In his famous love chapter, Paul said when he was a child, he acted and reasoned like a child, but when he became a man, he put away childish things. He places this metaphor against the fact that we can only see spiritual reality dimly, but when the “perfect” comes, face to face. We think he’s talking about heaven, but Jewish context is always this life herenow. When the perfect comes is any moment our house of cards, our world of opposites collapses, and for an instant we see the oneness, the sole substance behind our opposites.
For Paul and Jesus that substance is what we call love, the ultimate reality we’ll never find until we grow up and out of the need for certainty—willing to search in mystery where the light is not so good.
Dave Brisbin 1.14.24
Dualism is a sneaky worldview. Worldviews themselves are sneaky. We don’t often realize we have one, that we experience life through cultural and self-imposed filters—it’s just reality as we’ve come to believe it is. Dualism divides our view of reality into opposed and contrasted aspects. The most obvious is mind and body or material and immaterial. But once you have drunk the dualist Kool-Aid, you see duality everywhere: right/wrong, male/female, now/not yet, secular/spiritual, heaven/earth. As if everything we experience is reducible to two opposing aspects.
Since we are focused on contemplation as a primary tool for spiritual growth and Jesus as a Hebrew contemplative—working interiorly to step away from cognitive and emotional distractions in order to experience pure presence—another dualism presents. Contemplation and action. If we’re focused inwardly, using silence, solitude, stillness, and simplicity to quiet our minds, hearts, and the world around us, how are we of any use in our relationships and communities?
Our world is falling apart, and we’re meditating in the corner? Inactive? Uncaring?
Paul appears to uphold inaction toward slavery and subjugation of women in his biblical letters, but I see him trying to help people prioritize. To fight the interior revolution first, prepare hearts and minds before we strike off to fight the exterior revolution. Contemplation and action together. In that order. We train before we compete, wipe windshields before we drive. Must see reality as it is before we engage action that is clearly our duty to perform.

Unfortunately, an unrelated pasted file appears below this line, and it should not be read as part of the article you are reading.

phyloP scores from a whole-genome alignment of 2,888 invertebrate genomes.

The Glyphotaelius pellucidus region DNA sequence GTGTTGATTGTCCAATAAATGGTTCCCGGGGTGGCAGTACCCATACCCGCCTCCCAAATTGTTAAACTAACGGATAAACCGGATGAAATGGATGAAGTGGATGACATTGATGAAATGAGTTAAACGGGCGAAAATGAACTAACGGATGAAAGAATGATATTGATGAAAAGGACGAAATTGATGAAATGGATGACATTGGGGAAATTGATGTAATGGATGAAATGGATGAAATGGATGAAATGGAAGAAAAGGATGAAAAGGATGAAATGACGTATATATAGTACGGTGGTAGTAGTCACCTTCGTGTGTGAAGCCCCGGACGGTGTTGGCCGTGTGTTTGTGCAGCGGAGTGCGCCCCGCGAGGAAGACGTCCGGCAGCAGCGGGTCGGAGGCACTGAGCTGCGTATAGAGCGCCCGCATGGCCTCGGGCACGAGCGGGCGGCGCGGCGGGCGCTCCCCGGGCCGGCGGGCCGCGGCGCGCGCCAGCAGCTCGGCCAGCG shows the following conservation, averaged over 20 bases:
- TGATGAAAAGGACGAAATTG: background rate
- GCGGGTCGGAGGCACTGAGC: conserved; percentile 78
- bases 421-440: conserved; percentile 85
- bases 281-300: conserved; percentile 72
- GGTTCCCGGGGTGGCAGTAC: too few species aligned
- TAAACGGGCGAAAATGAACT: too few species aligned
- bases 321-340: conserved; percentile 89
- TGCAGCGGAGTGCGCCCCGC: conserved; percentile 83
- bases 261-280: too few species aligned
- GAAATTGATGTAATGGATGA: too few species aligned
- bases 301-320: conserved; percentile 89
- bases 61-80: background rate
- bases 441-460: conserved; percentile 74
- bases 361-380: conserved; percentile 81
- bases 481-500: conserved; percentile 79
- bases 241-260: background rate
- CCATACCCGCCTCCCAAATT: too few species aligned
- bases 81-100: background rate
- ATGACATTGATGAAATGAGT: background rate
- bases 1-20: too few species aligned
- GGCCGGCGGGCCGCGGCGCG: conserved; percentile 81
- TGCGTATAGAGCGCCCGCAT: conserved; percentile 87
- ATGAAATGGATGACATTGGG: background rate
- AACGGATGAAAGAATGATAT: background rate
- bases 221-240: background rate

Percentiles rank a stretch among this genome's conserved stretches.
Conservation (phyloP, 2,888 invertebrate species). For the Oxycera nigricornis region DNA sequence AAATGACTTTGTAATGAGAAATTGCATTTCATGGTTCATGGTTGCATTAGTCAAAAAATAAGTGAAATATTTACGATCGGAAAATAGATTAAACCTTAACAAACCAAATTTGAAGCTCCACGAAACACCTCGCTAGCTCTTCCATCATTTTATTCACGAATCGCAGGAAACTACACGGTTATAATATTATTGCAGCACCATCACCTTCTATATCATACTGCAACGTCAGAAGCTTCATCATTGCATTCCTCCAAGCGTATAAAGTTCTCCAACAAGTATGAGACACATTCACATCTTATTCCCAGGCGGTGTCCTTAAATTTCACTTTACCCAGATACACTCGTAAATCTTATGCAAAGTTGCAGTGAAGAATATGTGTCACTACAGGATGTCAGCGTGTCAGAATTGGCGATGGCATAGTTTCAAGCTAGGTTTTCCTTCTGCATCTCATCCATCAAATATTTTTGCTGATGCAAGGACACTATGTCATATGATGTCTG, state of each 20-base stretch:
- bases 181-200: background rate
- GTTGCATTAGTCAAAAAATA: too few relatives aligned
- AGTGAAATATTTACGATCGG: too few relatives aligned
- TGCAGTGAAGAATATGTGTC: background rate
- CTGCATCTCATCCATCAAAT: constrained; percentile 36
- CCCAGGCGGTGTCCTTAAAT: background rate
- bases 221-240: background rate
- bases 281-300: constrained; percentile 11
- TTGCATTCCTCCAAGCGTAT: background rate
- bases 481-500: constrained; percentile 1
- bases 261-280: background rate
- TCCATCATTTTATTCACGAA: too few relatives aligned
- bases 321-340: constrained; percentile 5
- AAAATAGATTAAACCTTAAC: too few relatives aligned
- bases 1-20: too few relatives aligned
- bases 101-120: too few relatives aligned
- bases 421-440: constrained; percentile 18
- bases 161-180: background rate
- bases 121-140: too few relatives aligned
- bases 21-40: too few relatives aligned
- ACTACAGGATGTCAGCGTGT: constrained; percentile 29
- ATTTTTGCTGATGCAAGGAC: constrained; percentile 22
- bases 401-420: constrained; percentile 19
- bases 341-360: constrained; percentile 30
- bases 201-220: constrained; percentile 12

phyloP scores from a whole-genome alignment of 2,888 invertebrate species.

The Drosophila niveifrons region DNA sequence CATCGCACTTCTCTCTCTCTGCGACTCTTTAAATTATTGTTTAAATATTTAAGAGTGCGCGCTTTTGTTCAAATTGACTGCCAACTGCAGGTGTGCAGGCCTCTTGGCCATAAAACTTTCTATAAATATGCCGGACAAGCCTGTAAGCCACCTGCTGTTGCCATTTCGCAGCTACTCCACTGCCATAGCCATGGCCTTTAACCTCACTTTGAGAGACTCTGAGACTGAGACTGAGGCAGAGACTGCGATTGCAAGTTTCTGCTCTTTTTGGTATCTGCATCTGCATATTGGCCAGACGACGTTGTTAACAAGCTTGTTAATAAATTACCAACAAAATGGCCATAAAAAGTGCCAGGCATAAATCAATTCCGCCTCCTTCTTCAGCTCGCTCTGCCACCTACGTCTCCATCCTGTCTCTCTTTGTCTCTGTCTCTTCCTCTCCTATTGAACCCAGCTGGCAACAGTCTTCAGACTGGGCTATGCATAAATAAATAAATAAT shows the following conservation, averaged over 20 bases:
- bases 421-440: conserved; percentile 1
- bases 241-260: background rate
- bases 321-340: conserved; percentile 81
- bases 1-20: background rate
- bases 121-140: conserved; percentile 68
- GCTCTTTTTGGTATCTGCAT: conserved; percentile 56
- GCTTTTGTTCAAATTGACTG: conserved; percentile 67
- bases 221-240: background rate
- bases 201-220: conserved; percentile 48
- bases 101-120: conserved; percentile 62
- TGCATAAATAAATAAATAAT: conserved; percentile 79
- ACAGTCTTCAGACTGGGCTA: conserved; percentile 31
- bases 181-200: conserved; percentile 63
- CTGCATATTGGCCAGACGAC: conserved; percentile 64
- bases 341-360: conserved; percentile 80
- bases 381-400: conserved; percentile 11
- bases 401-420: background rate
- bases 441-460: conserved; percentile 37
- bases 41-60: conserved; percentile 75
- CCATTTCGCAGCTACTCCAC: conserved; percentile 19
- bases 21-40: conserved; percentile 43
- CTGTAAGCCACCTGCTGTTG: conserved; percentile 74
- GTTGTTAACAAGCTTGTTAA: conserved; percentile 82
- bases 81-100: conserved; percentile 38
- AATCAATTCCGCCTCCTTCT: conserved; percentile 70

Dave Brisbin 1.7.23
Psychology tells us that all human neuroses are caused by our intolerance of uncertainty. Think about that for a minute. As children, everything is unknown, uncertain, but we don’t know we’re naked so we accept each moment as it presents without question. Everything is as it should be until we get hurt, and when old enough to conceive of tomorrow, we first fear the uncertainty of next time.
When fear is great enough that we can’t tolerate the uncertainties of life, the need to create or at least imagine certainty becomes overwhelming. The strategies we use, mostly unconsciously, are our neuroses—attempts at control that emotionally feel better than uncertainty. Intellectually, we know there are no certainties in life, at least not in the big things: life and death, health, wellness, relationship, spirit. But can’t we carve out little certainties for ourselves in the spaces between the big things that can add some tolerance for the rest?
Repeated cycles imply a conscious creator, someone who set the cycle in motion and cares to keep it going for the sake of those who need a solid place to stand. And that care implies the love from which all else is derived. Once aware of such love, we can make friends with the uncertainty at the core of life and finally begin to let go of our neurotic attempts at control that keep us grounded in fear. It’s all about the balance. Celebrating the cycles of sun and moon that make life possible while creating cycles of daily ritual that hold life in place and make learning to love uncertainty possible—trusting the mystery that gives life its ultimate interest and meaning.